- Haley Bennett (Hardcore Henry) as Megan Hipwell was also really good. She reminded me a bit of both Jennifer Lawrence and Rosamund Pike. Furthermore, Bennett’s acting range is amazing – the character of Megan was completely different from her last cinematic character in The Magnificient Seven. Would love to seem more of her work.
- Rebecca Ferguson (MI5, Florence Foster Jenkins) as Anna Watson was also great. While reading the book, I really disliked Anna and thought she acted a bit creepy and Ferguson portrayed that well.
- Justin Theroux as Tom Watson. Theroux played a good villain – that of the worst kind. He seemed to be a good husband and father on the outside, but deep down was a manipulative liar, who managed to believe his own lies, and had no regard for other people’s mental or physical lives. While reading the book, I guessed that he was the killer when I still had around 50 pages left to the big reveal. He just seemed too normal to be a character in the book full of broken people. Going forward, Theroux will be voicing a lord in The Lego Ninjago Movie.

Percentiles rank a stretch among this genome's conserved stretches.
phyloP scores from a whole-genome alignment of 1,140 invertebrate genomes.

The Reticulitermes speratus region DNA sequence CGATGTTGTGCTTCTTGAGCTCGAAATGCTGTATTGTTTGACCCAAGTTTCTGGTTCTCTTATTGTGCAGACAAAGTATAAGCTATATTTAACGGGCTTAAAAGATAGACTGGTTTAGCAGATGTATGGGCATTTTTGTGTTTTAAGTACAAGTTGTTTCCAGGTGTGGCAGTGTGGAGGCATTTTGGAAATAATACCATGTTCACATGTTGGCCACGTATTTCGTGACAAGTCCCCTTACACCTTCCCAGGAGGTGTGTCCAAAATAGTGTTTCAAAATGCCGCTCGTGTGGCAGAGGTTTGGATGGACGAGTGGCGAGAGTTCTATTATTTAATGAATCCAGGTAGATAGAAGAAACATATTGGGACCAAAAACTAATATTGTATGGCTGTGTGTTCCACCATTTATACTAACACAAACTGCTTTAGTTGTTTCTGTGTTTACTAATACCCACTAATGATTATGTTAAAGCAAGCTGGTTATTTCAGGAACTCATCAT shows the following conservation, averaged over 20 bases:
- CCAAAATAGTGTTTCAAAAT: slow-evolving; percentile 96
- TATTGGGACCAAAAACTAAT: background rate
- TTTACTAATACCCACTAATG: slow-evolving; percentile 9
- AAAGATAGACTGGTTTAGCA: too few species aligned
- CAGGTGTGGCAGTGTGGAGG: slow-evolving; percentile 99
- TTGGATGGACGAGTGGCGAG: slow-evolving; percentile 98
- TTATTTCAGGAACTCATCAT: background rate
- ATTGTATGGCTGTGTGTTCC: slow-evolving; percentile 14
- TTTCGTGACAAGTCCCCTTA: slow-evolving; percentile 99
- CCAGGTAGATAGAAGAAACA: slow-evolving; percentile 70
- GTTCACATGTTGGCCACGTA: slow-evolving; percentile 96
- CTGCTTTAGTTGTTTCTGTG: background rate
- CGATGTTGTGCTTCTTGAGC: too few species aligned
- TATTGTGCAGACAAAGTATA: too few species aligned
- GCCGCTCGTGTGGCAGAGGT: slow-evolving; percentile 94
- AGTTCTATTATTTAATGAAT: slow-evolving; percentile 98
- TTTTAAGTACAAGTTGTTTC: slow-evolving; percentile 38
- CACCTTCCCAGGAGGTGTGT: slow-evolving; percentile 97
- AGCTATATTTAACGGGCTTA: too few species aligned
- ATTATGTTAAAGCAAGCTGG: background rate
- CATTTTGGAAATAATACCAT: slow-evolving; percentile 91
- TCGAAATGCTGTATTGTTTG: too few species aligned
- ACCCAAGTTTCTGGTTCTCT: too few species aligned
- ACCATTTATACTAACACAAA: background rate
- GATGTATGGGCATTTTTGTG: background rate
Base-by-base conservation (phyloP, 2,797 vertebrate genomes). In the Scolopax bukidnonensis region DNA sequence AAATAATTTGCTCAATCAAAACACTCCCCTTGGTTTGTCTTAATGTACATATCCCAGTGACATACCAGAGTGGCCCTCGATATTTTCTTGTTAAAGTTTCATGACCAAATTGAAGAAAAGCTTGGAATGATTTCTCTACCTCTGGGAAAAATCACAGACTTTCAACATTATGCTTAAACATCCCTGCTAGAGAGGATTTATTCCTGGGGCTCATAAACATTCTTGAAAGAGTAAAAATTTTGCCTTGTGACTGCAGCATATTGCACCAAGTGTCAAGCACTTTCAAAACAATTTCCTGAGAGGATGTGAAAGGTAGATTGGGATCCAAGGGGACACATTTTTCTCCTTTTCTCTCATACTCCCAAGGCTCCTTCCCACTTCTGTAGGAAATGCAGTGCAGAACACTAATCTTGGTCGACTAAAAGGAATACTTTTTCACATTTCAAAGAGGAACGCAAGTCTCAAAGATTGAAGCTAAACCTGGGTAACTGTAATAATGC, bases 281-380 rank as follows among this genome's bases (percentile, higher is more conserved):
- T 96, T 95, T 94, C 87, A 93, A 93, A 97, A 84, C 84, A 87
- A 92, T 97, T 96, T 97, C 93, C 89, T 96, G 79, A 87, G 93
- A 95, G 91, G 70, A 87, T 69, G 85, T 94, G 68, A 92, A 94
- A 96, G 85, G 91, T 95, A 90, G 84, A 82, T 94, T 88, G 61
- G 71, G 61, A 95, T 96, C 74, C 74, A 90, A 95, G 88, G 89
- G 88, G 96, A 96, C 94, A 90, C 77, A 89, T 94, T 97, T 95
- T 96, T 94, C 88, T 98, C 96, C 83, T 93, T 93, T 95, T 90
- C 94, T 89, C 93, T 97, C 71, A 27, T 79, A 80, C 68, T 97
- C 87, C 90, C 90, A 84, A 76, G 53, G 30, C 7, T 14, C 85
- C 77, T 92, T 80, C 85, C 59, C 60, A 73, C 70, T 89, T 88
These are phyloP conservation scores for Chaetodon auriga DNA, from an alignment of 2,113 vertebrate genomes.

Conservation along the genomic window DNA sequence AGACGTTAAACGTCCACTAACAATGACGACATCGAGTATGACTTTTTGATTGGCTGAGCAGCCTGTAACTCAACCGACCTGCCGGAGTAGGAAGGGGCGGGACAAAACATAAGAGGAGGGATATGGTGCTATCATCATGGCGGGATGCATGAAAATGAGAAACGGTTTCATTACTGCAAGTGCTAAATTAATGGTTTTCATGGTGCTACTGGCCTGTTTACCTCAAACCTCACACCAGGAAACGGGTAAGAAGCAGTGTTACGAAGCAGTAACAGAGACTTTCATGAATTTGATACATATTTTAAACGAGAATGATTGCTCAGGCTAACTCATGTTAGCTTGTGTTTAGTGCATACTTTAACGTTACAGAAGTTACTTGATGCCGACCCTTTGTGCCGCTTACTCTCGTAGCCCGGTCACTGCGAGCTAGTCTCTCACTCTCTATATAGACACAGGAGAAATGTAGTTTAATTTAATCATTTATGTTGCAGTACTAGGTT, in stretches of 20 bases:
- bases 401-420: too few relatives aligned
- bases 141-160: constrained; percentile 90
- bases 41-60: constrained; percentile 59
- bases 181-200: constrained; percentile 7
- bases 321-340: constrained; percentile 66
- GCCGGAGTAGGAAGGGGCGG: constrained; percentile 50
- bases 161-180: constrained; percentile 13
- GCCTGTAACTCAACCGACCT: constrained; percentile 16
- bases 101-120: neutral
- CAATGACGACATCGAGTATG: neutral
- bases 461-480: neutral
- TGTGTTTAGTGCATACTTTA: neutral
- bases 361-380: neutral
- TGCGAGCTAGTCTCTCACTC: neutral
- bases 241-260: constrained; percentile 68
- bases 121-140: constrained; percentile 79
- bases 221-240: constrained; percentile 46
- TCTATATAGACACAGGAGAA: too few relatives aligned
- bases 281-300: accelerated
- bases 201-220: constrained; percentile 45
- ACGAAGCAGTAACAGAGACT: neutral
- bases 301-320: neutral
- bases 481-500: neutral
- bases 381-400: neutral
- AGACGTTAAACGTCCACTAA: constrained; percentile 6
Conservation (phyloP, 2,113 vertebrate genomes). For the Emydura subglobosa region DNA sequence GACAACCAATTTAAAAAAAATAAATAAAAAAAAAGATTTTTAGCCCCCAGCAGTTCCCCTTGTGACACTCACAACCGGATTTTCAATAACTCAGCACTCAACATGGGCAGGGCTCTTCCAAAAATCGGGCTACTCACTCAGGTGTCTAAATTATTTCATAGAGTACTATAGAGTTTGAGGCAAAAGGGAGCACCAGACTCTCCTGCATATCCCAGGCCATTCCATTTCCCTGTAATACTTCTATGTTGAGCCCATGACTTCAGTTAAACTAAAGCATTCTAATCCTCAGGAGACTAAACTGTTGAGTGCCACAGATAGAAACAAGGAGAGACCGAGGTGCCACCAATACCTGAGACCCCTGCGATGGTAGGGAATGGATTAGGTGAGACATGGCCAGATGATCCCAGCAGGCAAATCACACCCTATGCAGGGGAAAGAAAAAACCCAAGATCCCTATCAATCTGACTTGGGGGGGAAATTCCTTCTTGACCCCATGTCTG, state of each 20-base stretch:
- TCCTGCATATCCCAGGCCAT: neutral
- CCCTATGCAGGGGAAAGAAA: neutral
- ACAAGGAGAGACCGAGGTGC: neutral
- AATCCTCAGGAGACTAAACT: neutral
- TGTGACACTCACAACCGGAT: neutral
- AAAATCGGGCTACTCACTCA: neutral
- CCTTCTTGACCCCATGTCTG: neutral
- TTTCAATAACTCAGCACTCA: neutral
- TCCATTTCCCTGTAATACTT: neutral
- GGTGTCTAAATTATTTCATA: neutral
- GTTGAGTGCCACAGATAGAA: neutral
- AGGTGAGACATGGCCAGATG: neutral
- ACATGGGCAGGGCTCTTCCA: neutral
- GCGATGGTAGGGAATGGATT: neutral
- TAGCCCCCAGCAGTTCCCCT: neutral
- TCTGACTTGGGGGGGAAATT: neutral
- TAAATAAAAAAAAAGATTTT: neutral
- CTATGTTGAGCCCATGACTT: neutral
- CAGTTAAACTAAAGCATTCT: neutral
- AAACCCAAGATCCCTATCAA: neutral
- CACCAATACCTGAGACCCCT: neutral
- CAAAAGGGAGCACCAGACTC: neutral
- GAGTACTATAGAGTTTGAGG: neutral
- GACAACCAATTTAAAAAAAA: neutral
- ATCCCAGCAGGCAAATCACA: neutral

- Luke Evans (The Hobbit trilogy, Dracula Untold, High-Rise) as Scott Hipwell was fine in the role. I kinda feel like he was used as an eye candy for the first half of the film, though. He only said his first line in the 45th minute of the film (I checked). Nonetheless, his few emotional scenes with Blunt were my favorite parts of the movie. His next film is the live-action remake of Beauty and the Beast, which I’m super excited about!
- Allison Janney as Detective Sgt. Riley was really good. Janney’s performance made me like the character of Riley much more than I did in the book. Coincidentally, I only just saw another film with her – she had a small role in Miss Peregrine’s Home for Peculiar Children.
- Édgar Ramírez (Joy, Point Break) as Dr. Kamal Abdic was fine. He was clearly not Bosnian (that was a big deal in the book) but they still tried to mention his ethnicity in the film which didn’t work. In the book, he was the survivor/refugee of the Yugoslavian wars and this impacted the media’s perception of him as the supposed killer. In the film, they just had Rachel throw the line ‘Where are you from?’ as a possible nod to his background in the book, but that didn’t really work.
In short, The Girl on The Train was an okay movie. The strongest part of it was the acting, while the directing and the writing had to take the back seat. It is not a must watch, but the fans of the book, as well as those who like character/actor-driven films, should check it out.
Trailer: The Girl on The Train trailer